Two Messages Are Better Than One: Making the Most of Two Message Voice Output Devices

The following activities provide ideal opportunities for using two message communication devices. Ideas for specific messages are included in parentheses.


  • Be “it” in a game of Duck Duck Goose (Duck/Goose)
  • Control whether an activity (meal, craft, book reading, etc.) continues or ends (More/Finished, Let’s do it again/I’m sick of that, let’s try something else)
  • Be a greeter at a store/church (Welcome to ___/Thanks for coming in today)
  • Summon a particular parent (Mom/Dad)
  • Be a food critic (Yum/Yuck)
  • Play Red Light/Green Light
  • Direct someone to turn the channel on the radio or television (Turn the channel/That’s the one I want)
  • Give instructions to the person pushing your wheelchair (Go/Stop)
  • Tell a riddle/joke with the question on one side and the punch line on the other
  • Wish people of different religious traditions happy holidays (Merry Christmas/Happy Hanukkah)
  • Talk to the family pet (Come here, Fido/Good dog!)
  • Participate in a cheer for your favorite team (Tar/Heels)
  • Play games with two necessary phrases (Do you have a ___?/Go Fish)
  • Be the “construction foreman” for building block activities in class (More blocks/Okay, knock it down!); be independent – connect switch adapted car to knock blocks down
  • Lead the class in preparing for transitions (Let’s line up/Okay, let’s go)
  • Make deliveries to the school secretary (Here’s the attendance sheet/You’re welcome)
  • Request help and respond appropriately to receiving it (I need help/Thank you)
  • Cheer on your team, boo the officials (Go Vols/Booooooo)
  • Play Hide and Seek (1, 2, 3, 4…/Ready or not, here I come!)
  • Work on concept development (same/different, big/little, fast/slow, etc.)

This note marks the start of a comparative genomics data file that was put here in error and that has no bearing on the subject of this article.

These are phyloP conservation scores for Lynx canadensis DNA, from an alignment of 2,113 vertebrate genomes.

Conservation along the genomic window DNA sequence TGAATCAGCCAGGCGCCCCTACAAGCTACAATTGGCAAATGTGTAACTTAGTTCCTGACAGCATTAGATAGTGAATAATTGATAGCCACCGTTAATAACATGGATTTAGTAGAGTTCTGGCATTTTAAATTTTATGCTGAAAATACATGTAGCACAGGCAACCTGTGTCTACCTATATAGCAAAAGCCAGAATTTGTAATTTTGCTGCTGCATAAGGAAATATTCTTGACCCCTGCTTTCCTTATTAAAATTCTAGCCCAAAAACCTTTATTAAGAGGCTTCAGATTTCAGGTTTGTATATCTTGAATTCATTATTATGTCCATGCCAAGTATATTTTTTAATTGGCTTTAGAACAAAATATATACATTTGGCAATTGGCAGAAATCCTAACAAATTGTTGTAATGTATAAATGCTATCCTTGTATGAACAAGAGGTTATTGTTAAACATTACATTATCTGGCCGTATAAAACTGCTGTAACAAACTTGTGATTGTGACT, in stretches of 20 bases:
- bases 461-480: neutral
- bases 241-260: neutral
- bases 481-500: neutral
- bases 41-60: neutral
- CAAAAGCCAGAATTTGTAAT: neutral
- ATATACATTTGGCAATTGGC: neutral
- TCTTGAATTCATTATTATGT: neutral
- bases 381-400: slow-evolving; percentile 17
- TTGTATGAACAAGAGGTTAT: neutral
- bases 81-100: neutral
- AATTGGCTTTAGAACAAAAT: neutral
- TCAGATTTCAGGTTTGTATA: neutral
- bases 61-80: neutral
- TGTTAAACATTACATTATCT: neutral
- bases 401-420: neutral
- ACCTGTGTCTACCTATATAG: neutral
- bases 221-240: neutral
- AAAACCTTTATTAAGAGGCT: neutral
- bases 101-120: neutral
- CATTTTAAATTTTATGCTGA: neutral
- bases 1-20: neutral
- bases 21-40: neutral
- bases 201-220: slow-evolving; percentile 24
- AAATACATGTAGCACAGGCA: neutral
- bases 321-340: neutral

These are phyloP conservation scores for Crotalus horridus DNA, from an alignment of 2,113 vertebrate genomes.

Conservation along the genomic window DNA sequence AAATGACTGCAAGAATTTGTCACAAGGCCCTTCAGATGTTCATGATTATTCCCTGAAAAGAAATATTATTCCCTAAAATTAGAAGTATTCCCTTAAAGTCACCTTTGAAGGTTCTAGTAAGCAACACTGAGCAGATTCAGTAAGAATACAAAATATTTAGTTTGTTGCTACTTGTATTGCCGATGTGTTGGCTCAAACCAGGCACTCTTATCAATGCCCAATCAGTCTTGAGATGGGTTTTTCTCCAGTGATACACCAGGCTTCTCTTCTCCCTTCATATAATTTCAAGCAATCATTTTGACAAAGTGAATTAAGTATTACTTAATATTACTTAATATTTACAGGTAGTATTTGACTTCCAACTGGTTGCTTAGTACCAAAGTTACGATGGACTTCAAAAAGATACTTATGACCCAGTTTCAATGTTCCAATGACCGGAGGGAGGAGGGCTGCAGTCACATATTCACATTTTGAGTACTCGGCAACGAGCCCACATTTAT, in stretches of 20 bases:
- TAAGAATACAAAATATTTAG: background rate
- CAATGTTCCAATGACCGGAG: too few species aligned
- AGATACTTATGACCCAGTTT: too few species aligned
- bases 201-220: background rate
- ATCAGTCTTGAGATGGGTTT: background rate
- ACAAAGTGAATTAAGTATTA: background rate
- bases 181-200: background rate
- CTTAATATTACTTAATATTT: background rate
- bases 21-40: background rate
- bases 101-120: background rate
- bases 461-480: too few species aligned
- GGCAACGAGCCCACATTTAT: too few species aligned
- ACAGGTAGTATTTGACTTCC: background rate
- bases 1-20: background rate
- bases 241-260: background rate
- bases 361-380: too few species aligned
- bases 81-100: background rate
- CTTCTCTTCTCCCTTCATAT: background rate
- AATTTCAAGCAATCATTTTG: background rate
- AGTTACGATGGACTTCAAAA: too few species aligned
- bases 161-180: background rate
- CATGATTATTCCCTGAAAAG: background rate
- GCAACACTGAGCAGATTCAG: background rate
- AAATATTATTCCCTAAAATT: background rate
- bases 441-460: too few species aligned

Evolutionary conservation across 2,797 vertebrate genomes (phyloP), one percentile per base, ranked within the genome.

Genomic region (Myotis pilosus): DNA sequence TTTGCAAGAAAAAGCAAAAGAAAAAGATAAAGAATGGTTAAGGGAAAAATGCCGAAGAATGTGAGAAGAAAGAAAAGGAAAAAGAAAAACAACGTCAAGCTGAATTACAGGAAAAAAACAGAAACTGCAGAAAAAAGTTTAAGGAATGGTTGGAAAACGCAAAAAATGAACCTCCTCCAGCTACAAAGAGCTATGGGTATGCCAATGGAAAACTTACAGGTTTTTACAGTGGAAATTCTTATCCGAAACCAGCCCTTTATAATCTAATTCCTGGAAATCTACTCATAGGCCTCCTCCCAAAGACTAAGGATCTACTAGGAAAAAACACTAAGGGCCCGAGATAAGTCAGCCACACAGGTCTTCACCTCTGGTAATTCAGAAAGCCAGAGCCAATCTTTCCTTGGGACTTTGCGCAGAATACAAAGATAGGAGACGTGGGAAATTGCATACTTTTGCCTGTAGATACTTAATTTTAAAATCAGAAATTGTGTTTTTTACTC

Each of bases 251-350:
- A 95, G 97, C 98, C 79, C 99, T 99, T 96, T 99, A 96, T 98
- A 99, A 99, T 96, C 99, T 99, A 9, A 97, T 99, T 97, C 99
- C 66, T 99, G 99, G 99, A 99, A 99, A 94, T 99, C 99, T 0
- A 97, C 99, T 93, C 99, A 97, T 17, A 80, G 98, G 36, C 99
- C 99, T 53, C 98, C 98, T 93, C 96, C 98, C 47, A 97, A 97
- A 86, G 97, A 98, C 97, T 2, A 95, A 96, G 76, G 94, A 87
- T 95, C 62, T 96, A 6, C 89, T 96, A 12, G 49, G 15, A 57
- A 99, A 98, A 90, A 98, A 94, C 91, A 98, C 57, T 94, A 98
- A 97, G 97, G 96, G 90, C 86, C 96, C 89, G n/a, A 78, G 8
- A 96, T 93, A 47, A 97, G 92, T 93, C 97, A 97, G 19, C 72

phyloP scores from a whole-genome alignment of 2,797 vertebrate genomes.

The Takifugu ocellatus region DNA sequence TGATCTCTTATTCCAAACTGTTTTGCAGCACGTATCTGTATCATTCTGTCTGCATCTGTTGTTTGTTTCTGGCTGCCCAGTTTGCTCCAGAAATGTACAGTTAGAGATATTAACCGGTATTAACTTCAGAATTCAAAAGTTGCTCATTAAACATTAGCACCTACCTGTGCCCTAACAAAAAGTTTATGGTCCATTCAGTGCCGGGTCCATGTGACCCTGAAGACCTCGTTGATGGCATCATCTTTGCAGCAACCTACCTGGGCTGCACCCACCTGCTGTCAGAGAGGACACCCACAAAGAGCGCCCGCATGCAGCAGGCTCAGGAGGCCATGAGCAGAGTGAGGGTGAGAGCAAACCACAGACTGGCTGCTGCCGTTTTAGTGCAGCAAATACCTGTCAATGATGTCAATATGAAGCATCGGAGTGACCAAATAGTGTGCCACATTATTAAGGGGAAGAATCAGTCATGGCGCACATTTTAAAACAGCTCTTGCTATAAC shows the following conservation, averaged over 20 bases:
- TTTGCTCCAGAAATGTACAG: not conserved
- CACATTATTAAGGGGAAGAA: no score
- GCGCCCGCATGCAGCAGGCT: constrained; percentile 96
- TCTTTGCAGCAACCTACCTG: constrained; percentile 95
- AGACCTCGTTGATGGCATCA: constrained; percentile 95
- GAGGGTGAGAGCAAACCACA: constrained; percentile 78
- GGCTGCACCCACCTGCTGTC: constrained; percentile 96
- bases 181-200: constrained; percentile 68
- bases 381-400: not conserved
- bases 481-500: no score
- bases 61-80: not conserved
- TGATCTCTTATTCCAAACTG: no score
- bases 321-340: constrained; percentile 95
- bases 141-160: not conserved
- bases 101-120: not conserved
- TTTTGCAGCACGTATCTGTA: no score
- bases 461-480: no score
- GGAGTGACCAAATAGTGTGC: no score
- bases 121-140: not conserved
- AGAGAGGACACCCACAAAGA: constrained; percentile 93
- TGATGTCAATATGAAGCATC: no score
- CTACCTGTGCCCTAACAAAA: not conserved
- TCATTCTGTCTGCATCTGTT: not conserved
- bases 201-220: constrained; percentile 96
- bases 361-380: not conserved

• Select overlays for another AAC device (Yeah, that one/I don’t want to talk about that stuff)
  • Give feedback to younger siblings (Good job!/Nice try!)
  • Have a “generic” choice maker by having communication partner hold options right above the activation areas (I want this one/I want that one)
  • Give clues during guessing games (You’re getting warmer/You’re ice cold!)
  • Participate in church traditions (Peace be with you/Amen)
  • Go Trick-or-Treating (Trick-or-Treat/Thank you!)
  • Review a book or movie (I liked it!/That was awful!)
  • Give directions at the hair salon/barbershop. (cut off a lot/cut just a little bit)
  • Ask others what recreational activity they want to do (What do you want to do: listen to a CD/ watch TV, etc.)
  • Make requests during meal/snack time. (More drink please, another cookie, please)
  • Give others a choice at snack time
  • Begin and end an activity (Let’s get started. Time to finish.)
  • Take surveys (what’s your favorite food/drink/TV show/book?)

Combining Single Message Devices

Enabling Devices makes single message devices with options for connecting and using two single message devices as a two message device. This option permits the AAC user to transition to communicating with two messages using a familiar device. It also supports use of devices in multiple situations where more than one message is needed.

Additional Resources

Many of the communicative functions, opportunities and interactions performed using single message voice output devices and/or sequencers can also be performed using two message devices. Refer to “Making the Most of Single Message Voice Output Devices” or “Making the Most of Voice Output Sequencers” Print and Share Brochures by Libby Rush.

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(c) Libby Rush 2020 –